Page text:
Persisting SQL Server Data in Docker Containers – Part 3

In the first two posts in this series we discussed the need for data persistency in containers then we discussed where the data actually lives on our systems. Now let’s look at specifying the location of the data on the underlying file system of the base OS. 

This is the third post in a three part series on Persisting SQL Server Data in Docker Containers. The first post introducing Docker Volumes is hereThe second post on where Docker actually stores your data is here.

Exposing Directories on the Base OS into a Container

Now what if I wanted to expose a directory from my base OS, macOS directly into the container avoiding placing my data inside the Docker Linux VM. Let’s try it and see what happens…let’s start up a container with a Docker Volume mapping /Users/demo/demos/data on the base OS into the container at /var/opt/mssql.

docker run \
    --name 'sql19dv' \
    -e 'ACCEPT_EULA=Y' -e 'MSSQL_SA_PASSWORD='$PASSWORD \
    -p 1433:1433 \
    -v /Users/demo/demos/data:/var/opt/mssql \
    -d mcr.microsoft.com/mssql/server:2019-latest

If we do a docker ps -a we’ll find our conainer existed with a non-zero exit code. That’s bad.

CONTAINER ID        IMAGE                                        COMMAND                  CREATED             STATUS                        PORTS                    NAMES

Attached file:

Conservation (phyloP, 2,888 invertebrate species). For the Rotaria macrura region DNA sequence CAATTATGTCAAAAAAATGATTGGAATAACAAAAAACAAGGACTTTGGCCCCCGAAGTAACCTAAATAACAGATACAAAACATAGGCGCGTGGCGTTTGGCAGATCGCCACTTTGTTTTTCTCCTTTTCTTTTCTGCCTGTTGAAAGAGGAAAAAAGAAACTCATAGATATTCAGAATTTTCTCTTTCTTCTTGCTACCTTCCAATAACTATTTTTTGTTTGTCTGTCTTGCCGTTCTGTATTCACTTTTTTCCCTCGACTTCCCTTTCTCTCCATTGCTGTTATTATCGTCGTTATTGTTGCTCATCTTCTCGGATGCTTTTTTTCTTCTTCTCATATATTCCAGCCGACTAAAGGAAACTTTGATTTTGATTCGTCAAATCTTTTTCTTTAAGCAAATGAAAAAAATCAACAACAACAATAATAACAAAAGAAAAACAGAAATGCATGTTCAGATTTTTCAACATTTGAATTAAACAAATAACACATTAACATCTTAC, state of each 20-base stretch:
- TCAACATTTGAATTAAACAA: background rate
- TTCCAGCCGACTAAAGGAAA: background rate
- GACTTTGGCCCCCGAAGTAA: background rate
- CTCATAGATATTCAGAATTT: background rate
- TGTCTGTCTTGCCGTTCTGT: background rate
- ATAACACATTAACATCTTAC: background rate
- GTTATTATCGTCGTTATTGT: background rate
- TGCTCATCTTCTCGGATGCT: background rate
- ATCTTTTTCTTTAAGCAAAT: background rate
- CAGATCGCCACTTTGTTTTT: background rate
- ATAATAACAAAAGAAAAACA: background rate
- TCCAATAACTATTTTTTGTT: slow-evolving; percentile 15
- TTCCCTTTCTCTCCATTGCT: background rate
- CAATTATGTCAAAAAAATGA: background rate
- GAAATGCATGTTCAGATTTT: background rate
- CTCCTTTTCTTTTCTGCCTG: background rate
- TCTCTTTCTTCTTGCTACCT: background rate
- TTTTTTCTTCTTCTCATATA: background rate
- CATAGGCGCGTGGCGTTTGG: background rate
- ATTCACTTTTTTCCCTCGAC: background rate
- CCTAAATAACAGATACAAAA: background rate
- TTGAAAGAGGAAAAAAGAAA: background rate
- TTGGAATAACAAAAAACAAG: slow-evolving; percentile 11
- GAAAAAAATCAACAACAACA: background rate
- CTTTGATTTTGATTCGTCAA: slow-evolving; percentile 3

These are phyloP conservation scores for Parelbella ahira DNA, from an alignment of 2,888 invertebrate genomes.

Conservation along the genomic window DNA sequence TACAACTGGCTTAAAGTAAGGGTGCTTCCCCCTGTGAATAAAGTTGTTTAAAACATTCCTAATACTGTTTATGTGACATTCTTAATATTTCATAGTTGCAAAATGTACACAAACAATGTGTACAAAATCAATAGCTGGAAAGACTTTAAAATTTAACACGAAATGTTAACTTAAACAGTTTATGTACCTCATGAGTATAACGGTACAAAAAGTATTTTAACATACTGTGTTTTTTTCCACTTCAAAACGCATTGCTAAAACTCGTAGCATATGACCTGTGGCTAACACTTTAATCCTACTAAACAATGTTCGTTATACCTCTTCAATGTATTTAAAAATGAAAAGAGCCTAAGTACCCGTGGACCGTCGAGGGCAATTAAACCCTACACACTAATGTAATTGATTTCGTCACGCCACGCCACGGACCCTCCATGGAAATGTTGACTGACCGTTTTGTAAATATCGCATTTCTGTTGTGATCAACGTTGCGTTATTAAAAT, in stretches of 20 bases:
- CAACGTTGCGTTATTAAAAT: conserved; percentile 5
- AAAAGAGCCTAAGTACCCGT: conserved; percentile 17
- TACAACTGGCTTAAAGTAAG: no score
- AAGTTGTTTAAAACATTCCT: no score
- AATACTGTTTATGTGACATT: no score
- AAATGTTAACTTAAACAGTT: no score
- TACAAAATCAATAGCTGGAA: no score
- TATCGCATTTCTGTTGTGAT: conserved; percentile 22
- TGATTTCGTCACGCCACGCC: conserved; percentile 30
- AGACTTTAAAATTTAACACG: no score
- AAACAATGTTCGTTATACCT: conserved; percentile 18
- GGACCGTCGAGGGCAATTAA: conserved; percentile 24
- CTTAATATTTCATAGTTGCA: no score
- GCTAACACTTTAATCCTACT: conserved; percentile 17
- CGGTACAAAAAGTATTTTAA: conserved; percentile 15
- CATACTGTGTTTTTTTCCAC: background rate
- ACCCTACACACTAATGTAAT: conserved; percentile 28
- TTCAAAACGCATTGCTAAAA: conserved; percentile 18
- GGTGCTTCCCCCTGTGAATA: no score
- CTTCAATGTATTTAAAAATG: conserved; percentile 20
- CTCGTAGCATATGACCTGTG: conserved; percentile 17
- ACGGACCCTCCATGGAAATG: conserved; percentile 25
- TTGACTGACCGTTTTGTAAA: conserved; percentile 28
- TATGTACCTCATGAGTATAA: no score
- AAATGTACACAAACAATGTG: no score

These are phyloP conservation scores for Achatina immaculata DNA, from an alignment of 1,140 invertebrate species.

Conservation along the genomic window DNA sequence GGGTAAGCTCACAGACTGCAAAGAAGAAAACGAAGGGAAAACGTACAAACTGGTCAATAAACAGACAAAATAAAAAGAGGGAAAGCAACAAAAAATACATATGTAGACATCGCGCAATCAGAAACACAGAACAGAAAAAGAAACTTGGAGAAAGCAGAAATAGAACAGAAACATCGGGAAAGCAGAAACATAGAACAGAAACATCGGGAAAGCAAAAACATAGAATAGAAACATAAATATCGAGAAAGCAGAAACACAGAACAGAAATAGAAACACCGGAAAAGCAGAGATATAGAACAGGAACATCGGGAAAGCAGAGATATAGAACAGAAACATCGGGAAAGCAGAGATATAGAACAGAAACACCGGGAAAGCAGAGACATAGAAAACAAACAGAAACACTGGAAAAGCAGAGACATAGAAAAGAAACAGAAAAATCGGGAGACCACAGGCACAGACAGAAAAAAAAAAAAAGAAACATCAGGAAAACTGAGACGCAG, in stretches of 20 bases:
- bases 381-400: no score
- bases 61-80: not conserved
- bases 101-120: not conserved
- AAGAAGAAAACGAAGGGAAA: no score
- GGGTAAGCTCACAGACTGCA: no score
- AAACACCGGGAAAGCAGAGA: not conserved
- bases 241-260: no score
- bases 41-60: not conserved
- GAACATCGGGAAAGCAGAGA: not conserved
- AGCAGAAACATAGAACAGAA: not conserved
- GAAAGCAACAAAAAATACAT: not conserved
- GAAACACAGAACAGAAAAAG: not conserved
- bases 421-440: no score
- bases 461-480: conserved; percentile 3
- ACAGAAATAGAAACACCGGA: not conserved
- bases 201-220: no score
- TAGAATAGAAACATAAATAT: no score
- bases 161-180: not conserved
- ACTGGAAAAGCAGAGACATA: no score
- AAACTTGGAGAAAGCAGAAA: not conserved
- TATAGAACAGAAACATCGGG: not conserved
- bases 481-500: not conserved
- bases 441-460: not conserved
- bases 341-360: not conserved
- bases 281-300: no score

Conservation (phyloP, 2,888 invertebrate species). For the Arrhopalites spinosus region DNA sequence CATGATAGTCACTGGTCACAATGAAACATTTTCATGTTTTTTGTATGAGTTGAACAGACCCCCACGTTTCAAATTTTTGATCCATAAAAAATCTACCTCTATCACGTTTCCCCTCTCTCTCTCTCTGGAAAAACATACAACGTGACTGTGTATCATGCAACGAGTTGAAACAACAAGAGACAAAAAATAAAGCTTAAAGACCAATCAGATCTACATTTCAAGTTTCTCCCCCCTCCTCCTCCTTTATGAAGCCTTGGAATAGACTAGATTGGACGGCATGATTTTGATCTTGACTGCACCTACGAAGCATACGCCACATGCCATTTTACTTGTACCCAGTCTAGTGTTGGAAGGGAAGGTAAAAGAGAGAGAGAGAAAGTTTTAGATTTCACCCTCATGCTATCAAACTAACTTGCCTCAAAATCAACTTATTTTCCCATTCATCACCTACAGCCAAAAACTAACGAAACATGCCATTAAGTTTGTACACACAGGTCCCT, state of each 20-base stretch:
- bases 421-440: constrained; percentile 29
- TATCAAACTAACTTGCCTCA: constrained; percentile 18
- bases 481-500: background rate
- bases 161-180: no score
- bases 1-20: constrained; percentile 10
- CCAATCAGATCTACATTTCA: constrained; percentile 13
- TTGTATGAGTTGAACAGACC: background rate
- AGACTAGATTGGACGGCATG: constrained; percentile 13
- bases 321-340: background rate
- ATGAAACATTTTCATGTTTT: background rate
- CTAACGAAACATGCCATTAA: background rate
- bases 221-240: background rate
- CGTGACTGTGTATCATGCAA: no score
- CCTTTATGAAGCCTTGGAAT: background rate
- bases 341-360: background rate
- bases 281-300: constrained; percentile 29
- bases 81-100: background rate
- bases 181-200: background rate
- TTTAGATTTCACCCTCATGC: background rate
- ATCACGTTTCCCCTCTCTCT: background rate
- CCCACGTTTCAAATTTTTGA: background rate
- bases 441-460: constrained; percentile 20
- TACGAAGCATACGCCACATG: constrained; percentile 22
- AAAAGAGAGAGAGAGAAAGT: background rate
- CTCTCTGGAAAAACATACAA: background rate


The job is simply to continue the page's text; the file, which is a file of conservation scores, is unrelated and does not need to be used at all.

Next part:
2f4a9efc2f89        mcr.microsoft.com/mssql/server:2019-latest   "/opt/mssql/bin/perm…"   21 seconds ago      Exited (1) 11 seconds ago                              sql19dv

The first thing you should do when this happens is to examine the container’s logs. We can do that with docker logs sql19dv (where sql19dv is our container name) and we’ll get this output.

This program has encountered a fatal error and cannot continue running at Sun Sep  1 14:19:06 2019
The following diagnostic information is available:

         Reason: 0x00000006
        Message: Kernel bug check
        Address: 0x6b047d50
     Parameters: 0x10861f590
    Stack Trace:
                 000000006b13542e
                 000000006b047dab
                 000000006b03447e
                 000000006b043025
                 000000006b0431f6
                 000000006b1336fc
                 000000006b13226f
                 000000006b175661
        Process: 9 - sqlservr
         Thread: 13 (application thread 0x4)